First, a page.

The way to deal with race conditions is to not let them come into being in the first place, by paying the utmost attention to correctly dealing with shared resources in the design stage, not in the debugging stage.


Using this knowledge to exploit a computer system without permission could well be illegal. If you want to try it out, use your own system, or for more fun, get yourself to a Free Hacking Zone.


Race conditions provide a helpful, if nondeterministic way for a hacker (of the hax0r variety) to exploit systems.

I will elaborate with a simple example; but note that in real life, it will never be this simple. The clued-in hacker must think around the problem, and apply the basic knowledge to the situation at hand.

Consider where the output is going... what input you could exploit... how to find a race condition.

The Theory

Imagine there is a priviledged process, which performs the following simple task:

Now, our programmer is aware of some possible exploits, and therefore ensures that if the file already exists on the system, then the program will be wary, and exit. We don't want anyone compromising our system, do we?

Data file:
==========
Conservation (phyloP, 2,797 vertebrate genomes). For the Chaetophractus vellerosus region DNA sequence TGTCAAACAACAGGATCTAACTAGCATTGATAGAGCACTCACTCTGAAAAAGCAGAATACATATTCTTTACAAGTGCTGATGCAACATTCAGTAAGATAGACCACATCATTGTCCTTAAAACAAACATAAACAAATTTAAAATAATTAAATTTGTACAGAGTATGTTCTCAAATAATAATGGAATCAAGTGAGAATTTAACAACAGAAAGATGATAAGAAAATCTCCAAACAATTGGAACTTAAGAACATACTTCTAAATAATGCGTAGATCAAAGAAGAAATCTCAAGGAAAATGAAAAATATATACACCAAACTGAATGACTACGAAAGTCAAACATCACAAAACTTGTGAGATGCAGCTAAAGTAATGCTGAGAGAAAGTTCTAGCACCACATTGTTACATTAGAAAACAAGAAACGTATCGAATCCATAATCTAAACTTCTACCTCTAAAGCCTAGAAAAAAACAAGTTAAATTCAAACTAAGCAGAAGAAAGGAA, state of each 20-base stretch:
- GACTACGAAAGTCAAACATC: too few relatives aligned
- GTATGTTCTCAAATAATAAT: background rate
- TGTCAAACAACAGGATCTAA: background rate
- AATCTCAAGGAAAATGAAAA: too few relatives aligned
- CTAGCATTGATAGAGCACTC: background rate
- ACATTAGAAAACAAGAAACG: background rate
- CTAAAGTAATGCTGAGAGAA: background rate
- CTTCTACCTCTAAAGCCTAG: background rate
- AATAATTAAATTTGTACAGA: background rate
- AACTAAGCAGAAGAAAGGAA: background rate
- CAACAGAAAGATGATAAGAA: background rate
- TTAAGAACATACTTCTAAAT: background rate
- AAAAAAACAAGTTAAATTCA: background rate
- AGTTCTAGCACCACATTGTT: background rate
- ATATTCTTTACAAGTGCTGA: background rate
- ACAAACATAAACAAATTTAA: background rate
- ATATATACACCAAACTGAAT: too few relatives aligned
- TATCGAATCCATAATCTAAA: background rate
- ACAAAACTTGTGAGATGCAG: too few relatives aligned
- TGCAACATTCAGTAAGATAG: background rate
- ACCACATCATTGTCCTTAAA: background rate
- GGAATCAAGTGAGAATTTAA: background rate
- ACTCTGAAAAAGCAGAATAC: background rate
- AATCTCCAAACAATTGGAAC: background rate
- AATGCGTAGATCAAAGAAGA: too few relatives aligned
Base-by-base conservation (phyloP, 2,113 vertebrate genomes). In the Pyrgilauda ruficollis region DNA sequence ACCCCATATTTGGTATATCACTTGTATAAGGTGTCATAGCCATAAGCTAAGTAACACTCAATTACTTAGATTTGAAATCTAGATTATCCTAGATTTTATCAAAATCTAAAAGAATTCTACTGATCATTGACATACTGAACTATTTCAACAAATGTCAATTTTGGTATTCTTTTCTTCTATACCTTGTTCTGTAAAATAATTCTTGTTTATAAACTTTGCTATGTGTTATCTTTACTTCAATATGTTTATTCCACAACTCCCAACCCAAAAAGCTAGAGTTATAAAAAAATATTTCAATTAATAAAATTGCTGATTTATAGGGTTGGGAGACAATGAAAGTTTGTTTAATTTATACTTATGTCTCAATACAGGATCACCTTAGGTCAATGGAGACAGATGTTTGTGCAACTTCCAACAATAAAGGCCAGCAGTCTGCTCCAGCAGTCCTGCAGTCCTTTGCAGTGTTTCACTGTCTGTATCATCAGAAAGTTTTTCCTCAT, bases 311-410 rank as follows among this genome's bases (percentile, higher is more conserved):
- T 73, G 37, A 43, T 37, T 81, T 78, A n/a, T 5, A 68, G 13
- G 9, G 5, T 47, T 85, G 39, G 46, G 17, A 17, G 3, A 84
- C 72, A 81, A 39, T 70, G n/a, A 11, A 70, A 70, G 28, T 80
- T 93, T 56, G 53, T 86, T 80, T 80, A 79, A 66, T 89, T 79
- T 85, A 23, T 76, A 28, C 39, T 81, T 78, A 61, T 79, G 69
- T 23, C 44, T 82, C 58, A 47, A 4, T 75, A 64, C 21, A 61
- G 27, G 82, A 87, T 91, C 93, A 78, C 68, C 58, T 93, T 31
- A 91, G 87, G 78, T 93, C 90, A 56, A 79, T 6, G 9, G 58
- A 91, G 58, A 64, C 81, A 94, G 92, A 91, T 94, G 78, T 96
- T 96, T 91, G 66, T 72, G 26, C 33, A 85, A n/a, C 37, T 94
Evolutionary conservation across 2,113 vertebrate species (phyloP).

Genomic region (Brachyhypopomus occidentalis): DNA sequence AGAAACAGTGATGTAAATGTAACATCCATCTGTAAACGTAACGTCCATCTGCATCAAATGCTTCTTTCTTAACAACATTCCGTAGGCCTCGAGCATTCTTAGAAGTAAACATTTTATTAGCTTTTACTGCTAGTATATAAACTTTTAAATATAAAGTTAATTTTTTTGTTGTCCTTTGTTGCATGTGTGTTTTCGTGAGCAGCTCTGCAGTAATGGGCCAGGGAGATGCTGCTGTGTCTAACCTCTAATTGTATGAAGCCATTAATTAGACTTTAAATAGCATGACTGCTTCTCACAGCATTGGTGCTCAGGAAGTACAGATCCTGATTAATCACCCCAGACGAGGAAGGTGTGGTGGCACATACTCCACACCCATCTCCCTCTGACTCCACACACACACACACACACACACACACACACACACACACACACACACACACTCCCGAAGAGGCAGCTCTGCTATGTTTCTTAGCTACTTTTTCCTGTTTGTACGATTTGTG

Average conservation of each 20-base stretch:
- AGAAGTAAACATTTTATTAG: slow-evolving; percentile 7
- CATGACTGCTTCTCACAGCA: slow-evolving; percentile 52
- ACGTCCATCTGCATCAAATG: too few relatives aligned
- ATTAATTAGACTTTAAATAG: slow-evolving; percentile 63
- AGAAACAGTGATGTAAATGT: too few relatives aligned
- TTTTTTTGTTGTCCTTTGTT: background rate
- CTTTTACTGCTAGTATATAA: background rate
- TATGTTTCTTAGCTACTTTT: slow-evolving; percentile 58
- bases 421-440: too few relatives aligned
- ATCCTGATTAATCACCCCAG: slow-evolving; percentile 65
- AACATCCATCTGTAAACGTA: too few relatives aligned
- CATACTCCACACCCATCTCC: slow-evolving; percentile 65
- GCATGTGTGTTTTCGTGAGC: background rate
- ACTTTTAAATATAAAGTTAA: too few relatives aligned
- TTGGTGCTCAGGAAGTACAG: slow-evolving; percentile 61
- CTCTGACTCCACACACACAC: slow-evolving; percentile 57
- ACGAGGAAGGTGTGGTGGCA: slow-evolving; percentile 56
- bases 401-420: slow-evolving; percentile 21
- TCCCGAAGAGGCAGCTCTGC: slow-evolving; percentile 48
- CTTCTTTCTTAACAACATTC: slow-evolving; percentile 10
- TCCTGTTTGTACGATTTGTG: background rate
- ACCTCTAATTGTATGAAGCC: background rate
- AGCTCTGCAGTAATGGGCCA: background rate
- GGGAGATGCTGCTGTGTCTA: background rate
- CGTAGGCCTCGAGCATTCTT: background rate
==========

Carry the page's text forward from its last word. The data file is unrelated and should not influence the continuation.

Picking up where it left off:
The hacker, however, posesses the most important trait of a good hacker... he is one step ahead.

We can utilise a race condition, which will wait until the main program has already performed its security checks; then substitute the file it's using. When the main program comes to output the file, we've really linked to a file we shouldn't be able to view. The program can access the file due to its higher security priviledge.

The program


# Check that we haven't been compromised...
if [ -e file.tmp ]
 echo 'File exists: exiting'